all on the Louisville and Nashville Railroad, and mainly intended for the defense of important bridges, though Bowling Green and Munfordville are strategic points, and the works at these points are correspondingly more extended and important. The same may be said of the work at Glasgow, 12 miles southeast of the railroad from Cave City.
I have also visited the forts at Frankfort and Lexington (armament of these forts on the ground), and in every case left directions for such extensions and improvements as circumstances required.
All the works mentioned, except those at Bowling Green (which were thrown up by the rebels), were projected by Captain Miles D. McAlester, Corps of Engineers, and have been pushed forward as rapidly as the strength of the garrisons would allow. Those at Munfordville and Glasgow are about ready for their armament, which, as also for all the other works, have been required by the chief of ordnance of this department.
I am preparing a tabular statement of the forts and batteries, their location and armament, at the request of the Ordnance Department, a copy of which I hope to send you.
SURVEYS FOR MILITARY DEFENSES.
The surveyed and mapping of the country intervening [between] this city and Lexington have been continued, the total length of roads measured and topography given during the month of April being 167 miles.
The direct road from Crab Orchard toward Cumberland Gap I have had, by direction of General Burnside, examined as far as a point 18 miles beyond London, with a view, if possible, to its being metalloid or planked.
Between the 27th and 29th of April, by direction of Major-General Burnside, I, with Captain Dickerson, chief quartermaster, selected a site for a large depot, 6 miles beyond Nicholasville, between a bend of the Kentucky River and Hickman Creek, on its west side, distant from Lexington on the Danville pike 18 miles. Lieutenant-Colonel [O. E.] Babcock, assistant inspector-general and chief engineer, District of Central Kentucky, has been directed by me, under instructions from Major-General Burnside, to fortify the area, embracing about 4 1/4 square miles.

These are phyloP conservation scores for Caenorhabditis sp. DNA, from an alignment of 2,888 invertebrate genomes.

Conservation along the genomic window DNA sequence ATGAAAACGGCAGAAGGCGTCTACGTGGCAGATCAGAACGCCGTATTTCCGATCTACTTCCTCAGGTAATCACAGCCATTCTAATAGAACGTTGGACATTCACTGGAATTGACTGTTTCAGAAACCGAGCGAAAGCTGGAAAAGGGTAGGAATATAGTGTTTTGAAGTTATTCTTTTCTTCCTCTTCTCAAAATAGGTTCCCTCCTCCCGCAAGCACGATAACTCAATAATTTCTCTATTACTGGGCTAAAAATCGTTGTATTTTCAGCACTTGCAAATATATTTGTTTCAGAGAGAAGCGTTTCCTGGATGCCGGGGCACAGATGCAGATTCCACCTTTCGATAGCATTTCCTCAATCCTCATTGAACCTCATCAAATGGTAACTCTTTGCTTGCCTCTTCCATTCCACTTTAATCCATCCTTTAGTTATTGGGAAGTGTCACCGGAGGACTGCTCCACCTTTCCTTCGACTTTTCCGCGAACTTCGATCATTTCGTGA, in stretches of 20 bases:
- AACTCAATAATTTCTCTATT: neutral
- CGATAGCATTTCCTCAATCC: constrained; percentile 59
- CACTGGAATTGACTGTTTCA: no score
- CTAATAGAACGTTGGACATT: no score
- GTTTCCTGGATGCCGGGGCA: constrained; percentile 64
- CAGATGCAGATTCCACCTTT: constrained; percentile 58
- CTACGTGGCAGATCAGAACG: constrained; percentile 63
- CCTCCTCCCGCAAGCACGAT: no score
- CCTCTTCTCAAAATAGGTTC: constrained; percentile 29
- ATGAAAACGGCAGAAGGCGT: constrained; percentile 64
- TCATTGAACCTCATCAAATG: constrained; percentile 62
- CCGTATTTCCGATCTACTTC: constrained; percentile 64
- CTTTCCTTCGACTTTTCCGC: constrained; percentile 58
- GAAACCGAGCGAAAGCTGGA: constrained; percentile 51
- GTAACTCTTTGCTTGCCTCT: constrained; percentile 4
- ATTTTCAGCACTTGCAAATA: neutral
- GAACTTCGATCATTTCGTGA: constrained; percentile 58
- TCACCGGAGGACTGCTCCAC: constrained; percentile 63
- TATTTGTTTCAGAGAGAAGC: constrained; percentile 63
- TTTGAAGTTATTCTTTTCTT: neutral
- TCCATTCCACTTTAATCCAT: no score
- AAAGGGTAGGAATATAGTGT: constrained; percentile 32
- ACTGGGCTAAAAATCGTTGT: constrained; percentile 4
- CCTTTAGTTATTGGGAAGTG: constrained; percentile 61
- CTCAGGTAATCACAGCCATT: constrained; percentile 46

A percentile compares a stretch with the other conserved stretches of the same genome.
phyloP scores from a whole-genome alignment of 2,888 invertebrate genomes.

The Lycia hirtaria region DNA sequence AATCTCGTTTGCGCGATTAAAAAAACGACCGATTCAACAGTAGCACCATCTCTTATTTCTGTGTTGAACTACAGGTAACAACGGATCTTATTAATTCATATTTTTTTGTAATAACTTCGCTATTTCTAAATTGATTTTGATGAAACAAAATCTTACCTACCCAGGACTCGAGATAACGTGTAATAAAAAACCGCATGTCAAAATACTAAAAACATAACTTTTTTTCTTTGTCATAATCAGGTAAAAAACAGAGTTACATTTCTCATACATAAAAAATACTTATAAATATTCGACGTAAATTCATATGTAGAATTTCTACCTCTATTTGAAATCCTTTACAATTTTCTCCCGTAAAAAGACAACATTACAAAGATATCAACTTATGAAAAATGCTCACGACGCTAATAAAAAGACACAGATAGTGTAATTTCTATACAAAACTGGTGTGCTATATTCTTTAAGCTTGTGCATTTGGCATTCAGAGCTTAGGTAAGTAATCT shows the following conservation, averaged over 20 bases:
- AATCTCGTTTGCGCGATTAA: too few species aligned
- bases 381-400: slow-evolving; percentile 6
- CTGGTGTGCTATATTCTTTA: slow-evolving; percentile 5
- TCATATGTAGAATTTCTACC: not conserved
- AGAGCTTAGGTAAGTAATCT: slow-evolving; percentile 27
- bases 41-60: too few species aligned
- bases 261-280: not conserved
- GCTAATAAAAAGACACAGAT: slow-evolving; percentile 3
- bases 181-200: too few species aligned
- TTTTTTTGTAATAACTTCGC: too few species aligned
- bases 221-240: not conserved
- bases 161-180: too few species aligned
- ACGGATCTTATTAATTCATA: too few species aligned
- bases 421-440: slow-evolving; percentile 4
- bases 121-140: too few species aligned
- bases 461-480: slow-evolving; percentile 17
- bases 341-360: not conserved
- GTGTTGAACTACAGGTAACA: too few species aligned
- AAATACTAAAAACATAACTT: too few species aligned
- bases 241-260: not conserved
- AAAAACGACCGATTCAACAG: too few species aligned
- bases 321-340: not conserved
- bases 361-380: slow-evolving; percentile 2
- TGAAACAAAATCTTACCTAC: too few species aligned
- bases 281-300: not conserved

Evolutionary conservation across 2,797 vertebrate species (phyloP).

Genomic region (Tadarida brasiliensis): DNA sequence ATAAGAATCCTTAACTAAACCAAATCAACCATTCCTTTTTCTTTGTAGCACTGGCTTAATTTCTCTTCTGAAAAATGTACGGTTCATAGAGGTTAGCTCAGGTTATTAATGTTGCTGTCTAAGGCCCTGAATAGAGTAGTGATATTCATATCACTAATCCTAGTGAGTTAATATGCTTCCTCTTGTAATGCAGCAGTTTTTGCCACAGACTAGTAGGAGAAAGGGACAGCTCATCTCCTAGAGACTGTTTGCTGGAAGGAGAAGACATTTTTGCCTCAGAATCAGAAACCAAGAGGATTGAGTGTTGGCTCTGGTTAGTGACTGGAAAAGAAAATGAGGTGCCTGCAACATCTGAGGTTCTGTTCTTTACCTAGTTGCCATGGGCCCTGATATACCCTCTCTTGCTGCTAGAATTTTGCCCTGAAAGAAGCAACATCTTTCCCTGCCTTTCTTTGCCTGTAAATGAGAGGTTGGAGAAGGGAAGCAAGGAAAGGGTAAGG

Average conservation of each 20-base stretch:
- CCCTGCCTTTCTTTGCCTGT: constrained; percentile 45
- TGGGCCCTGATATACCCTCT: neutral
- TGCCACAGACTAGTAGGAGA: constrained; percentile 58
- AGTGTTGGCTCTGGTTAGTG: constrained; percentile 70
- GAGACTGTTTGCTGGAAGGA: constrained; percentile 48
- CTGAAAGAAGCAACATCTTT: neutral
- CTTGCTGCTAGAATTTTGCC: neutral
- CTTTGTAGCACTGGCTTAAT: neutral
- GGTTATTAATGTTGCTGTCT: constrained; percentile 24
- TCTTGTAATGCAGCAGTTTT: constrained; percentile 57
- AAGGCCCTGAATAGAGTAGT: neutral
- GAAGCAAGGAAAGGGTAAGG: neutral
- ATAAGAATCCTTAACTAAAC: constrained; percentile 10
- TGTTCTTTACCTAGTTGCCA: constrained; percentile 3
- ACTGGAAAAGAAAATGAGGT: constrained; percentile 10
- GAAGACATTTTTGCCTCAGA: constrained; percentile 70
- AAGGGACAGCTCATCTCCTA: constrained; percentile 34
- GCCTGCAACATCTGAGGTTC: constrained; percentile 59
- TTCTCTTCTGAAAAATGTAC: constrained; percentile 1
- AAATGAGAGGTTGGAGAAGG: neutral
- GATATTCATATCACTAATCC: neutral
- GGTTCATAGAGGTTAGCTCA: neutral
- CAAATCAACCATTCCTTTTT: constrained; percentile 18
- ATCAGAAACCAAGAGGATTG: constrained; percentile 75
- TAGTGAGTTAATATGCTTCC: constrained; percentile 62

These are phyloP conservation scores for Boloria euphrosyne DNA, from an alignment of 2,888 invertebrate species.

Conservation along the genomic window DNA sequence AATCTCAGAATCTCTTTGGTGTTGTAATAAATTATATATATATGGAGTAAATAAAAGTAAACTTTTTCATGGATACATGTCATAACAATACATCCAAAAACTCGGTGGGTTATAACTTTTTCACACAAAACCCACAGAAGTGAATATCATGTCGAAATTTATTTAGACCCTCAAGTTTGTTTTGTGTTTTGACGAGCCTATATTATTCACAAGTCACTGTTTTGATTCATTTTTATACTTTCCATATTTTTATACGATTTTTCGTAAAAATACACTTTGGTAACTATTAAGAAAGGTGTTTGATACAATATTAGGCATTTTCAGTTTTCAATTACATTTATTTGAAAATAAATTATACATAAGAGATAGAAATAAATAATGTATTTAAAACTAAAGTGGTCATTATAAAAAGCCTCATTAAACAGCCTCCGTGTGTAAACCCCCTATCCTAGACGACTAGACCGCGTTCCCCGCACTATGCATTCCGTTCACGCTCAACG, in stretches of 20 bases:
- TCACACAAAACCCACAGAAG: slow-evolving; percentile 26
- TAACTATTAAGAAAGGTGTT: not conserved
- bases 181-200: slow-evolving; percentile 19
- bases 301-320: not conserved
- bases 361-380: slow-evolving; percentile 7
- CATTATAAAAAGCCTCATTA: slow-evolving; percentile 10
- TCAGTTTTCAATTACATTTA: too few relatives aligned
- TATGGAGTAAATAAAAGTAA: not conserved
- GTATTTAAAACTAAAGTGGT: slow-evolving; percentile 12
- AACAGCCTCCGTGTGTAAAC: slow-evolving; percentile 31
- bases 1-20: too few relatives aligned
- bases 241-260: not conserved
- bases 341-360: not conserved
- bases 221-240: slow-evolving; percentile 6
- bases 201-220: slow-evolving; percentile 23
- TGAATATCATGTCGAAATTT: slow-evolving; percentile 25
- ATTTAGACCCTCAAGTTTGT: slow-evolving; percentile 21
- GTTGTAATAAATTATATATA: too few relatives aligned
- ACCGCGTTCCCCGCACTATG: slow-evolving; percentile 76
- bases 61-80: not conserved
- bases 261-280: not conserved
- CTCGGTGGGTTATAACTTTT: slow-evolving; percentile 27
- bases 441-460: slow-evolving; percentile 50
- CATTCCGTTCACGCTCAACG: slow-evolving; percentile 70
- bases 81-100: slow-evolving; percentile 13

Captain T. B. Brooks, volunteer engineer, I have sent to aid Lieutenant-Colonel Babcock in the examination of the area, and afterward to examine the wagon roads between that point and the Cumberland, about Somerset, and thence to Jamestown, Columbia, Campbellsville, and Lebanon, with a view to ascertain the best route for forwarding supplies.
Lieutenant-Colonel Babcock has made a survey of the country immediately about Louisville, with a view, if required, to its fortification, and submitted a tracing of map and reports to this office.
Captain Poe, Corps of Engineers, is chief engineer of Twenty-third Army Corps, Brigadier-General Hartsuff commanding, at present in Louisville and about to take the field.
I inclose a statement of money received and expended up to April 30. The accounts for the month were made out, but under the circular of April 10, Treasury Department, they will be withheld till the close of the present quarter.
I am, general, very respectfully, your obedient servant,
J. H. SIMPSON,
Major of Engineers.